Love the texture of this simple straight line quilting in a grid. Easy and quite effective, I think.


I bound it with 2.25" bias binding - pressed in half lengthwise, attached by machine to the front and hand stitched to the back.

Now I just need to decide what to do with this mini. I might use it as a wall hanging. Or maybe a pretty placemat or a table topper? Not sure yet, but I do love the way it turned out so it's definitely staying and getting used :)

What fun projects have you been up to lately? Do tell. Svetlana

Friday, April 4, 2014

patchwork slippers

The other day, as I was browsing through my old quilting magazines, I came across these totally adorable patchwork slippers designed by Ayumi (summer 2011 Stitch magazine). What can I say? I pulled out my gorgeously organized scraps right away and got to work.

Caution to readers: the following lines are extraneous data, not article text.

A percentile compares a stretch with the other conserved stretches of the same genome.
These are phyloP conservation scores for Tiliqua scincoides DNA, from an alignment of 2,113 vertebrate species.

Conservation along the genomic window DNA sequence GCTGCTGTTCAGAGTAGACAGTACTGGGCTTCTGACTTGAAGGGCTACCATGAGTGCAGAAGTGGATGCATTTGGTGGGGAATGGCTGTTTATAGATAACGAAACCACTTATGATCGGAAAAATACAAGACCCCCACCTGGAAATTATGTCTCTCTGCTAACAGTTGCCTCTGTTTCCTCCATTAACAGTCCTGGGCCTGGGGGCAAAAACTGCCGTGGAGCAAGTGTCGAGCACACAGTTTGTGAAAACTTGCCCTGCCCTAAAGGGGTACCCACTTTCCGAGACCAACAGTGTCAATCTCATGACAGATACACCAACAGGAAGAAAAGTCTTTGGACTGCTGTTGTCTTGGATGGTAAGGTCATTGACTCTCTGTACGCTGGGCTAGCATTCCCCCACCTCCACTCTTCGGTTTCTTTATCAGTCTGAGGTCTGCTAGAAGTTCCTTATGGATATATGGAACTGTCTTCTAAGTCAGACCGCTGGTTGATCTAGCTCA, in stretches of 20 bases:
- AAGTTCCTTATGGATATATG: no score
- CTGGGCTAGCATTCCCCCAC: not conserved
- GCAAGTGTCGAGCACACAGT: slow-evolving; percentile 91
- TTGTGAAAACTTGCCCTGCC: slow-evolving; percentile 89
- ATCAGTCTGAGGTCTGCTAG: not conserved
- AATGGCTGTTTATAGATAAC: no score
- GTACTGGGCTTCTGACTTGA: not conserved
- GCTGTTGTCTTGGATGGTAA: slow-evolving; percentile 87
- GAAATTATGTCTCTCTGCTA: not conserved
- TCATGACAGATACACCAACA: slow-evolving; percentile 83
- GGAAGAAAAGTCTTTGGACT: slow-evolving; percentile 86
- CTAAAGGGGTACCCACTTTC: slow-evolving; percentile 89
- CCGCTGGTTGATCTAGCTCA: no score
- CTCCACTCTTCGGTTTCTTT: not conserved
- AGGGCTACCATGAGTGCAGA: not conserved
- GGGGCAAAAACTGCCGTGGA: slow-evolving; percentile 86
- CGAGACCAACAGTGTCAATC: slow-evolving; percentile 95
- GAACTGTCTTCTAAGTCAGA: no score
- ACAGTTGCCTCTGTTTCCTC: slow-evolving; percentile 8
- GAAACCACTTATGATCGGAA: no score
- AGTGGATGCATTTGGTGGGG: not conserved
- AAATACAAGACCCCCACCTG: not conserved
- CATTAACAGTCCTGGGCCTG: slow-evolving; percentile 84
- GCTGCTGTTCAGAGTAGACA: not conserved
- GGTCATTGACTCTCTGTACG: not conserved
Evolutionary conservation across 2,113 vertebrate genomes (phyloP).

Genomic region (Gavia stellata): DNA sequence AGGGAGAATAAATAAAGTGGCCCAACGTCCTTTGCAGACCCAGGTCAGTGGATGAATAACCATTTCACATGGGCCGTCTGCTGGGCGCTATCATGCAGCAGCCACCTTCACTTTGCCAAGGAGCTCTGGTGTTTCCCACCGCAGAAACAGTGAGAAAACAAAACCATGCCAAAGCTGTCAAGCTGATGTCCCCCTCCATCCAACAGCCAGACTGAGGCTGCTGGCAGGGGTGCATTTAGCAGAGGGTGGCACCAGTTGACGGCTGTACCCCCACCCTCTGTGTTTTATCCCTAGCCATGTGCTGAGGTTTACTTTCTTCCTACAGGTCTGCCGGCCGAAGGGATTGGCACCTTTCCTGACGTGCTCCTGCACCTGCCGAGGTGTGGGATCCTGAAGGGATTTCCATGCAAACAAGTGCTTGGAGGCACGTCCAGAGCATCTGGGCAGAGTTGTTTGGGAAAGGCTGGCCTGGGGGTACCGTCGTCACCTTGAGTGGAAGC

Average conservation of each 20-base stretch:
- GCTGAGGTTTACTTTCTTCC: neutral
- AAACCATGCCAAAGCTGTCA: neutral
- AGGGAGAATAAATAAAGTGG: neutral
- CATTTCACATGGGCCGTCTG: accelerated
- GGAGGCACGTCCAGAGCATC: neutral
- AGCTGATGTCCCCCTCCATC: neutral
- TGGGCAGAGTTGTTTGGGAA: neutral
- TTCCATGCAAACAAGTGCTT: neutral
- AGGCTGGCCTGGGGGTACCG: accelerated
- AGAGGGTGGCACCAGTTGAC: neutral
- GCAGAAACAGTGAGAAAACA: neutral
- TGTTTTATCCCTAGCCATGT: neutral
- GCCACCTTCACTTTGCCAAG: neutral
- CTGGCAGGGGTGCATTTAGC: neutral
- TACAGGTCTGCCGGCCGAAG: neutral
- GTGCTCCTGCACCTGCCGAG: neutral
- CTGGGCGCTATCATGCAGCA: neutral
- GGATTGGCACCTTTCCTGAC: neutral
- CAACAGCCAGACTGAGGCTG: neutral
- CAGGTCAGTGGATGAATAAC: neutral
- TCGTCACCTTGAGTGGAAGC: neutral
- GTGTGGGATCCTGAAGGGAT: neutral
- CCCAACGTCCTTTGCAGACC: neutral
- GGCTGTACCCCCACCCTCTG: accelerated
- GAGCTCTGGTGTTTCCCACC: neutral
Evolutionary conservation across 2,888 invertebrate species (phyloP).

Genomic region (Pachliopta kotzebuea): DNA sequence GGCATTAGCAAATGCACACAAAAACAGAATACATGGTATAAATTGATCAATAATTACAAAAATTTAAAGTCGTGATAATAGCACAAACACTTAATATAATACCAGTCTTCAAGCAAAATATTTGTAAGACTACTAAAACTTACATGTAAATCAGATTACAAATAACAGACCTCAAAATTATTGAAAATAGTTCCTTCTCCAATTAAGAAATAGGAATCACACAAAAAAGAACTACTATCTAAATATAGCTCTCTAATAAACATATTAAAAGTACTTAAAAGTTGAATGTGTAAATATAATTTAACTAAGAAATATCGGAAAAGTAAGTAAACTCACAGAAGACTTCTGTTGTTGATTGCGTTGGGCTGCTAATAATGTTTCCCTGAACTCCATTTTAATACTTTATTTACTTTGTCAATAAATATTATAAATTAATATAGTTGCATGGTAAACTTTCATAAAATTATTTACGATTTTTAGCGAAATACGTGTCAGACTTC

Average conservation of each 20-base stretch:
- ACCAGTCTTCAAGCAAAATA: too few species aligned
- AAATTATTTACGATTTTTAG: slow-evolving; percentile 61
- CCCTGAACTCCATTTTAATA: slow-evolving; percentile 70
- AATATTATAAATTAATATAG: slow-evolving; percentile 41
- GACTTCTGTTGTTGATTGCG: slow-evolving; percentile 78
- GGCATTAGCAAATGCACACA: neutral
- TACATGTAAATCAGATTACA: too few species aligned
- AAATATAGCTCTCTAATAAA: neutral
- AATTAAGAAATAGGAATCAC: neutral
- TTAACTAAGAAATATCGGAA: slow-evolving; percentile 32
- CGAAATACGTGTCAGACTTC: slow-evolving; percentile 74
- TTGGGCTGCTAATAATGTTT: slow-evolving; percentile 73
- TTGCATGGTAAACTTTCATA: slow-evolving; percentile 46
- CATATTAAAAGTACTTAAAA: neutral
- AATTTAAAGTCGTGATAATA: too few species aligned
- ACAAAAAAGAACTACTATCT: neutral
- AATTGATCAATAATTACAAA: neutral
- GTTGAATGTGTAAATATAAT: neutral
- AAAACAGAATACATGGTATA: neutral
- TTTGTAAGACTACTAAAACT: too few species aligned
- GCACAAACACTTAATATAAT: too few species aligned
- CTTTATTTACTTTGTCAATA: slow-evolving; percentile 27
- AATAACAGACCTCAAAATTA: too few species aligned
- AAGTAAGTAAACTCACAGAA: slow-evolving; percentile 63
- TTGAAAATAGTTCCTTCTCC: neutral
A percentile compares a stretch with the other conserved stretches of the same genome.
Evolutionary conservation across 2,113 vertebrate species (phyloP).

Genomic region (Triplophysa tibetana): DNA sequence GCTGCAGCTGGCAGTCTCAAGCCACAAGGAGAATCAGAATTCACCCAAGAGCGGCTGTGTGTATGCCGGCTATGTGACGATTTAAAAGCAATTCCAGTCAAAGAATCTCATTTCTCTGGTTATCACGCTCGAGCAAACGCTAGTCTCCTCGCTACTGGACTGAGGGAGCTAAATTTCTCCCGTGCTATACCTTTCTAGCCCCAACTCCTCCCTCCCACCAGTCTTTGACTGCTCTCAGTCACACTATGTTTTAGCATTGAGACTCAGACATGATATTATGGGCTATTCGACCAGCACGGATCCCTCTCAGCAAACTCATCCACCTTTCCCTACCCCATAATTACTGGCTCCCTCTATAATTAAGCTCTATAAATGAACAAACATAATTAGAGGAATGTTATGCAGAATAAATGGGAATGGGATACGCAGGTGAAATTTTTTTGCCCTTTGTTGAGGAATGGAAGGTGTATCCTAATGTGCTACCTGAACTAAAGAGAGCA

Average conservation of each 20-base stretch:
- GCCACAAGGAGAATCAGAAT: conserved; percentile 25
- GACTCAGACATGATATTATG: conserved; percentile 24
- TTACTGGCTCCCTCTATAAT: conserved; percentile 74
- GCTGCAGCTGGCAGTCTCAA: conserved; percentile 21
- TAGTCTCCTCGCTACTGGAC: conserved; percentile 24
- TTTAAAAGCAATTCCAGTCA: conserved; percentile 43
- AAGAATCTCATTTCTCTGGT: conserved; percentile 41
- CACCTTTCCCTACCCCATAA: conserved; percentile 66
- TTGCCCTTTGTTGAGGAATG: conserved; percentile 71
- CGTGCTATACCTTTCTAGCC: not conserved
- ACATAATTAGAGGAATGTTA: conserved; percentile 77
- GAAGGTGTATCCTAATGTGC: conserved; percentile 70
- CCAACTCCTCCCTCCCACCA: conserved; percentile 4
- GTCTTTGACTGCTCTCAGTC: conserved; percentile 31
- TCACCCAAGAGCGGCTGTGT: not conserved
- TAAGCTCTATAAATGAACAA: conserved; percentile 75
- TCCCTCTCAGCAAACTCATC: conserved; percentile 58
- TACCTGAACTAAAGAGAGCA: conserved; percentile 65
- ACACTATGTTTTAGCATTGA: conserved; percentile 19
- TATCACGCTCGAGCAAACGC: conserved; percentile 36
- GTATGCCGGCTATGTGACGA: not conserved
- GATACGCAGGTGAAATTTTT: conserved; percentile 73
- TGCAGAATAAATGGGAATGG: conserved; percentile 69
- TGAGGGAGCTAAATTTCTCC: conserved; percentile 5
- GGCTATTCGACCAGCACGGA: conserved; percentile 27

Fun, aren't they? And the whole pair took only a couple of hours to make. Yay! for instant gratification projects :).

  
I had so much fun making these log cabin blocks, especially the hedgehog one. And I really seem to be enjoying this red/ gray color combo lately.


 I used walking foot to  sew the slippers together and I was quite surprised at how well it worked out. Even sewing through the non-slip slipper fabric was not such a big deal. It was sticking slightly to my machine so I had to pull and tug a little as I sewed but I kind of expected that. 

Also, I used lots of Wonder Clips to hold all the layers together.

I did a little search online and found out that you can also buy this pattern here. I made a size M slippers and they fit perfectly (my shoe size is 6.5).

Wishing you all a very lovely weekend. Svetlana